Matt Heath is a radio host on Radio Hauraki and Herald columnist

Matt Heath: Trashing the kids' ethics impossible in clean era

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Christine McDonagh could have just put the KFC litter in the bin but instead became a rubbish detective. Photo / Supplied
Christine McDonagh could have just put the KFC litter in the bin but instead became a rubbish detective. Photo / Supplied

I've been trying to get my kids to litter. It's not easy. They're tidy Kiwis. When I was a child we threw stuff everywhere.

If we finished a packet of chips we'd just let it drop to the ground.

We'd hiff our empty fizzy cans over our heads into trees. Jump on our flavoured milk cartons so they went "bang" and then leave them exploded. Milk all over the pavement. Baby boomers were even worse. Filthy pigs. Boy have things changed. Hardly anyone litters any more. The streets are so much cleaner than they used to be.

Littering is against everything the children of today believe in. The other week a small piece of plastic fell out of my pocket. One of those tiny see-through restaurant counter mint wrappers. I made the executive decision to keep walking. My son wouldn't have it. He picked it up and ran back to a rubbish bin 50m away. Why bother, I said. The road is already covered in concrete. It's not like I was dropping the wrapper on the head of newly born Motutapu Island takahe.

He just smiled and said "be a tidy Kiwi, dad". Most people agree it's fine to throw some stuff out of your car window. Ciggie butts, apple cores, dead family pets. Biodegradable stuff. But not empty KFC buckets. A huge story this week involved Christine McDonagh from Whitford. She found litter on her street and acted. Pulled the receipt from the muck, took it to the authorities, who then went on the trail of the culprits. She could have just put the bucket in the rubbish. But such was her frustration with litterbugs, she couldn't let the crime stand. She fought back. She became the KFC Bucket Avenger.

The "be a tidy Kiwi" campaign of the 80s and 90s worked amazingly well. It was pure marketing genius. Right up there with "make it click", and "who smelt it dealt it". Before that campaign New Zealand was a massive stinking dump. Now it's clean, clean, clean.

I talked my 6-year-old into letting go of his pie wrapper by a drain. But he couldn't walk on.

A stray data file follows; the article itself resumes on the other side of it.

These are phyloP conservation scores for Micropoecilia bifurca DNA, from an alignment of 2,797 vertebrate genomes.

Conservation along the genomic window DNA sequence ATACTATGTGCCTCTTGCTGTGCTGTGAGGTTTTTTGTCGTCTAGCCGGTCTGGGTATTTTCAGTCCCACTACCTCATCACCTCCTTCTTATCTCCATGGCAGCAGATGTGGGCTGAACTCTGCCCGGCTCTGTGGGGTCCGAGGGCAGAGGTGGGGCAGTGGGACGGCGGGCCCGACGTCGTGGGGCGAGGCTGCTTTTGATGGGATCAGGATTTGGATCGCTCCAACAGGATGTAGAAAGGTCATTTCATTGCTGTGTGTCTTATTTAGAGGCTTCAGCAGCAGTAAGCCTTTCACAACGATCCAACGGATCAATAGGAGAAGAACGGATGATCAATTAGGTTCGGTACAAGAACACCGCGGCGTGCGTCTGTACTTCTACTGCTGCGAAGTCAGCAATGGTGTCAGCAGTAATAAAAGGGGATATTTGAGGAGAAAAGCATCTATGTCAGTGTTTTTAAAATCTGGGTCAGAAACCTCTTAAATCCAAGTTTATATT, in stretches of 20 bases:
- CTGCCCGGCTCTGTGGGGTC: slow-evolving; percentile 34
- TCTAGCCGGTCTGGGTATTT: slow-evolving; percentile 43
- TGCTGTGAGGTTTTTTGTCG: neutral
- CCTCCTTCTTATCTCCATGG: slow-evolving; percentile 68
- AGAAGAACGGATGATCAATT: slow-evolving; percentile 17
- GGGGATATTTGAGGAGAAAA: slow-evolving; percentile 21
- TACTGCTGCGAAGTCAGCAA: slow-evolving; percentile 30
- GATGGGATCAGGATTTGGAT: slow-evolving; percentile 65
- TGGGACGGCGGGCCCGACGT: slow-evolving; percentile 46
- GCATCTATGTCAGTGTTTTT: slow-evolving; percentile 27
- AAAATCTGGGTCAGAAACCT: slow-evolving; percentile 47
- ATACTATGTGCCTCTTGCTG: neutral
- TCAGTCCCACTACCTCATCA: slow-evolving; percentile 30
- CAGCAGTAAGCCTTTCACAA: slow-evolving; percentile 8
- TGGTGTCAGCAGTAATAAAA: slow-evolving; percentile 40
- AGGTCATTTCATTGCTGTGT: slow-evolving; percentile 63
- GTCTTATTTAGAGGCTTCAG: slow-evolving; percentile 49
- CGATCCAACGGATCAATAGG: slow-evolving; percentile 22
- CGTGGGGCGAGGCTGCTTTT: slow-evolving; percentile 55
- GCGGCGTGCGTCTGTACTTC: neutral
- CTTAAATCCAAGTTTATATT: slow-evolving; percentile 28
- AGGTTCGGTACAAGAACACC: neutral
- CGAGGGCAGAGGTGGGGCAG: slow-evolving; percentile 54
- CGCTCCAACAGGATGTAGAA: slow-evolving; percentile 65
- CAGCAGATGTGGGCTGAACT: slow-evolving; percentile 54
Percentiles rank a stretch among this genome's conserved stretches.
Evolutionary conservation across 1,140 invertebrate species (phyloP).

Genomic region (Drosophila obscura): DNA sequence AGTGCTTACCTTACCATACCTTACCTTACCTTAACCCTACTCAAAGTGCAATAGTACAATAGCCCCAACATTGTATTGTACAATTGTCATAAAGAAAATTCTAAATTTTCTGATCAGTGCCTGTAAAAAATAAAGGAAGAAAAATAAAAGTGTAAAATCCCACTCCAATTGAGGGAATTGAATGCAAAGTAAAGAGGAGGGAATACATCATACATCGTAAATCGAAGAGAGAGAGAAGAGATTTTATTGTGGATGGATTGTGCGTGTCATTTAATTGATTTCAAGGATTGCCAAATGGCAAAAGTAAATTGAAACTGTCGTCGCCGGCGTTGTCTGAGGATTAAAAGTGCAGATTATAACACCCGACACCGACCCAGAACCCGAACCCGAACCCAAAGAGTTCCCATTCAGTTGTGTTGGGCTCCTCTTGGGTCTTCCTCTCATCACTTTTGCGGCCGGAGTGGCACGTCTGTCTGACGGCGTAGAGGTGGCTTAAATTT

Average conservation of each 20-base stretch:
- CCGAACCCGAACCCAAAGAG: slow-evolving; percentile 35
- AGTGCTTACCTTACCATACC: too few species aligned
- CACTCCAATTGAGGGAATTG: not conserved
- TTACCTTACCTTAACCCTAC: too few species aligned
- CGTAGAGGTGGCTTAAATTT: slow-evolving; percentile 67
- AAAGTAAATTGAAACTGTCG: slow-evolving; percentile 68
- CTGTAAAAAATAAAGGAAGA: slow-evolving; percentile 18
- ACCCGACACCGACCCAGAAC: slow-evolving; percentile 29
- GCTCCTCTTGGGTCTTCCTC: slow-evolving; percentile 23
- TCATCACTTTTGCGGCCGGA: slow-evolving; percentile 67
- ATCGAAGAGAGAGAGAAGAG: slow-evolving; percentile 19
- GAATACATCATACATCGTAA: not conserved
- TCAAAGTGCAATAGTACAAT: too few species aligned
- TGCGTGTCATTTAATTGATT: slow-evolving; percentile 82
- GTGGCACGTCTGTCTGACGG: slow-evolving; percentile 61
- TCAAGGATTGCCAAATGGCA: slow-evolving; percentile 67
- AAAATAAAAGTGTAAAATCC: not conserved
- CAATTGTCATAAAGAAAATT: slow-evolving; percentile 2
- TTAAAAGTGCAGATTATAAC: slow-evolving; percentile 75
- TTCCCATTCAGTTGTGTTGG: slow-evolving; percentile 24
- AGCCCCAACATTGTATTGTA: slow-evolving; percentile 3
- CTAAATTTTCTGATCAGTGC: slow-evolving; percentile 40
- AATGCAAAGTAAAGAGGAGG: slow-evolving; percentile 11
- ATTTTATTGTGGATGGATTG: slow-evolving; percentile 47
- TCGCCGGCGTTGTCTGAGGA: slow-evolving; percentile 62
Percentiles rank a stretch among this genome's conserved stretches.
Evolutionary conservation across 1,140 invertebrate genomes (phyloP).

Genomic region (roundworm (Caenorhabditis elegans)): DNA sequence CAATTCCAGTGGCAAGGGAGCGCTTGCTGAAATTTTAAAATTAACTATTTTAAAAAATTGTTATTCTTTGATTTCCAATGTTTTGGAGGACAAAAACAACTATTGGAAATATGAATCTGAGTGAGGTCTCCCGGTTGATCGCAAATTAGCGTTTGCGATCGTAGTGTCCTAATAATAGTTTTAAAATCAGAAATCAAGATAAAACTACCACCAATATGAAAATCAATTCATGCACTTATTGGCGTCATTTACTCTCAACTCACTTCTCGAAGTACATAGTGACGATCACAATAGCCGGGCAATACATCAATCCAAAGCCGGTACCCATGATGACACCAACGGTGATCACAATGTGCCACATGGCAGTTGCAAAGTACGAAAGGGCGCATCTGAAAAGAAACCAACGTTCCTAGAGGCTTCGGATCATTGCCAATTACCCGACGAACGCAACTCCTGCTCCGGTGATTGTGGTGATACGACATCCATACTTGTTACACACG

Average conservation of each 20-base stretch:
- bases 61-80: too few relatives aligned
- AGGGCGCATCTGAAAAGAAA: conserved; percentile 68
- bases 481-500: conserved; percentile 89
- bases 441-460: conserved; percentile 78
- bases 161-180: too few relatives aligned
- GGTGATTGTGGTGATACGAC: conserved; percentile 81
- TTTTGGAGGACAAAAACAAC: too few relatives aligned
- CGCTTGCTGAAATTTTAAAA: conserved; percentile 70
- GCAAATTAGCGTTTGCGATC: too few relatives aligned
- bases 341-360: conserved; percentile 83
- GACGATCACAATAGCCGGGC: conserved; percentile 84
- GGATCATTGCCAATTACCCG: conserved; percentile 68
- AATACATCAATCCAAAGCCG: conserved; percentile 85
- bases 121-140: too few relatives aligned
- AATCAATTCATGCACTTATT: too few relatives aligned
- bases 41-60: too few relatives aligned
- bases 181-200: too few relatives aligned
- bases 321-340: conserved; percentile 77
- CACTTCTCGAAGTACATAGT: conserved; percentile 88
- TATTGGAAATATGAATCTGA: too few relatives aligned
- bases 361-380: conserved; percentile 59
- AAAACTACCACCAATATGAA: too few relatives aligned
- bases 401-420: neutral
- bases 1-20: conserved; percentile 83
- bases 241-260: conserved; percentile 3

It's shocking when you see a litterer these days. I was walking up Mt Eden recently behind a man in his 50s. He finished his Diet Coke, burped and nonchalantly heaved the bottle into the bush. I was gobsmacked. It was horrifying. Revolting. I nearly spewed. It was like seeing an old person assaulted. A yellow-eyed penguin clubbed. I was furious. I almost said something. I almost went and retrieved it myself. But at the last second I couldn't be bothered.

I could, however, be bothered trying to get my kids to litter. A little social experiment to see if I could peel back the indoctrination. I talked my 6-year-old into letting go of his pie wrapper by a drain. But he couldn't walk on. He threw a shitty and insisted on picking it up.

So hard-wired to be a tidy Kiwi that he preferred to put the mincey mess in his pocket than leave it on the ground. My 9-year-old wouldn't even drop his 1.5 litre Fanta bottle. He ran off. I chased him down, grabbed it and threw it on the ground. He picked it up and put it in the rubbish. I gave up.

Kids are ridiculously well-behaved. I was talking to some parents about a recent school camp. The children were polite, obedient, cared for each other and respected the adults. Admittedly one of my sons made a loud 2am fart sound down the main intercom system but apart from that everyone was an angel. Most kids are.

In 2016 we're a nation of tidy Kiwis. There's the odd KFC bucket dumped in Whitford but overall littering is at an all-time low.

Better still, the current generation of kids are the finest our nation has ever had. Things just get cleaner and cleaner and better and better. It's concerning.

Debate on this article is now closed.

- NZ Herald

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Matt Heath is a radio host on Radio Hauraki and Herald columnist

Matt Heath is a breakfast radio host on Radio Hauraki, and a television producer, writer and director. He made a name for himself with Back of The Y Masterpiece Television, Balls of Steel UK and the feature film The Devil Dared Me To. Matt was guitarist and singer for the band Deja Voodoo which released two top twenty albums. He is currently a producer on Best Bits, a cricket commentator for The Alternative Commentary Collective, and the director of Vinewood Motion Graphics. Matt is a father of two living in Auckland City.

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